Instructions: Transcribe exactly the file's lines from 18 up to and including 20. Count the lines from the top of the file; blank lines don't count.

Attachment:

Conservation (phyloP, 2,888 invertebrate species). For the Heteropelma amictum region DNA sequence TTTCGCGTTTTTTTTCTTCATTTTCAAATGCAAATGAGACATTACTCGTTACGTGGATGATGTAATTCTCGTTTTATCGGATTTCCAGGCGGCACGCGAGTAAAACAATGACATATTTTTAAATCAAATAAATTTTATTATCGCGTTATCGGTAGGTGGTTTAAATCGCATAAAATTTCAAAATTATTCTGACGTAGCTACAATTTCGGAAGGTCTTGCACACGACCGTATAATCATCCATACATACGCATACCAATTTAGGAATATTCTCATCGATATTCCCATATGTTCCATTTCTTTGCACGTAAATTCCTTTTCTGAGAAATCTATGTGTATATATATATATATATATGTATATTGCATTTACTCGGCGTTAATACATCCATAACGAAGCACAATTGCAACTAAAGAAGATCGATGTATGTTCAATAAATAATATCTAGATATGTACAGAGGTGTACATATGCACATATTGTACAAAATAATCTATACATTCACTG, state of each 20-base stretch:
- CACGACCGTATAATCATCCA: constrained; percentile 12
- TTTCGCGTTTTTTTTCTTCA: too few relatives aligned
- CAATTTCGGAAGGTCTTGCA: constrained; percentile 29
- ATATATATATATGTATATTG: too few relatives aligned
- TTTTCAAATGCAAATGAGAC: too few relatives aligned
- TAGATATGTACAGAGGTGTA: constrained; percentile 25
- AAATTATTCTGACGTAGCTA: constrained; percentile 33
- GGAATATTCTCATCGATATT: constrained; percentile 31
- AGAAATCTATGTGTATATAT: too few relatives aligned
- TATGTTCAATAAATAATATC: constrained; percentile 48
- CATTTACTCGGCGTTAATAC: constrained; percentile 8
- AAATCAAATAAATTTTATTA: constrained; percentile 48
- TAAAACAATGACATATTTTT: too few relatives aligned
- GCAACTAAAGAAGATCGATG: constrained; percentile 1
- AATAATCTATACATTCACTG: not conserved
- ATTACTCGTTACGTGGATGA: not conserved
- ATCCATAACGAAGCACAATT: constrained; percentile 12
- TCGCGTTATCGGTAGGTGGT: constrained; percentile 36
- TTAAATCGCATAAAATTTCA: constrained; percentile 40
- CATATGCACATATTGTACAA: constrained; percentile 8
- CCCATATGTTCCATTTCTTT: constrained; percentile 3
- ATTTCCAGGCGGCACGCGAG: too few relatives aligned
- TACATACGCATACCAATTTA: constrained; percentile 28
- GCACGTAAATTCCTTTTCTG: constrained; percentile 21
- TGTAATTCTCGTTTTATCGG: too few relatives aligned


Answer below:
- ATCCATAACGAAGCACAATT: constrained; percentile 12
- TCGCGTTATCGGTAGGTGGT: constrained; percentile 36
- TTAAATCGCATAAAATTTCA: constrained; percentile 40